Non-students are welcome at Shades of Color meetings, Magisos said, adding that club leaders will set the dates for winter-quarter meetings when they go on retreat Jan. 13.
Members including James also are looking forward to attending the next Washington Students of Color Conference, to take place in Yakima in April.
The gathering explores social justice, activism and personal development, said Magisos. Like the Shades of Color Club, the conference is a venue where people from various backgrounds meet to discover their differences and their commonalities.
The plainspoken James takes the diversity-speak and boils it down.
“People still need to learn how to socially deal with each other,” she said.
Also in 2014, James hopes to participate in the Bridge Program for tribal members at the Evergreen State College in Olympia.
She’s waiting till spring quarter for this, since winter weather can hit the roads between Neah Bay and Evergreen hard. But James is eager to study how tribal communities can better communicate with local and state governments. And there’s a course in activism that especially piques her interest.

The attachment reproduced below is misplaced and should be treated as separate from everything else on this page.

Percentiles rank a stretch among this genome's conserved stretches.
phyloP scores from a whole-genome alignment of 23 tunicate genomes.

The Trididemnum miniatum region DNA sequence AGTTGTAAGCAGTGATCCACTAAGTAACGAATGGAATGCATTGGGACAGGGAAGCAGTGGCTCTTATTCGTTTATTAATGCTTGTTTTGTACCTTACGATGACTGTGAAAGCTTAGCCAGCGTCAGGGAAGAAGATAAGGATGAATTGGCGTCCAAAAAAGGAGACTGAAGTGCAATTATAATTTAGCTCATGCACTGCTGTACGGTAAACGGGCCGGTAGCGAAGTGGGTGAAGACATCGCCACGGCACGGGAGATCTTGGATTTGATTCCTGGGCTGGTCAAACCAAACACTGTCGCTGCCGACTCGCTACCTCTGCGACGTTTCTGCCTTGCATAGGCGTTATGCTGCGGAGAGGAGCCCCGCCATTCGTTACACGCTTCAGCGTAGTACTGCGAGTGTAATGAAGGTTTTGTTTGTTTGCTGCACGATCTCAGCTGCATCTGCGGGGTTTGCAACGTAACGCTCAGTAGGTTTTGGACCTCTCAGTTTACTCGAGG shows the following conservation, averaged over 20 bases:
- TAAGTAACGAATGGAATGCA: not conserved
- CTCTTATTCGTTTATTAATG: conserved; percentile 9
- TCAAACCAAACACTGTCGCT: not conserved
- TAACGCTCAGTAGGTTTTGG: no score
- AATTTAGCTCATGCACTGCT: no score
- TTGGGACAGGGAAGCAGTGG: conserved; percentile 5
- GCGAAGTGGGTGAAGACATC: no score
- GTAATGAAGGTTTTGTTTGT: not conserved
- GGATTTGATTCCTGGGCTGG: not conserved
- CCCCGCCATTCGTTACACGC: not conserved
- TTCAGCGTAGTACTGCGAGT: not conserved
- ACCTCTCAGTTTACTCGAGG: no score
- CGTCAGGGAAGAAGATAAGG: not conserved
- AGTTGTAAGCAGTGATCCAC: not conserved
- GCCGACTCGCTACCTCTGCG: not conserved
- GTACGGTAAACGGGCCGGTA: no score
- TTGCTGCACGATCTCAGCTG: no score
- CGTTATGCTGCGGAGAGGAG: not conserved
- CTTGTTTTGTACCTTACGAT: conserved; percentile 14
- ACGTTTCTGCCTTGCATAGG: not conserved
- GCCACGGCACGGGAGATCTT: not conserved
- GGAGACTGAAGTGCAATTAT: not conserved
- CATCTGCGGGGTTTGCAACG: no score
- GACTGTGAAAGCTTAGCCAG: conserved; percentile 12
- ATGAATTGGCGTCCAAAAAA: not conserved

Wednesday’s cedar rose-making workshop, it turns out, is another way to connect people.
The Shades of Color Club “decided it would be great to kick off the new year,” Magisos said.
The class presents an opportunity to both learn a tribal craft and to gain awareness of local Native American traditions. These roses, as individual as their weavers, are traditionally given away at weddings, potlatches, birthday celebrations, graduations and memorial services.
James, for her part, will keep up her quest for technique and skill.
“Weaving is believing,” she and Brown like to say, as they make bracelets, rings, barrettes and baskets to sell — and as they expand their skills.
“I’m still learning . . . Once I get the turn-down [technique] down, I’ll do a hat,” James added.
She also dreams of making a bentwood box like the one at the Makah museum.
“I’m not in a rush,” she said. “You can’t rush cedar.”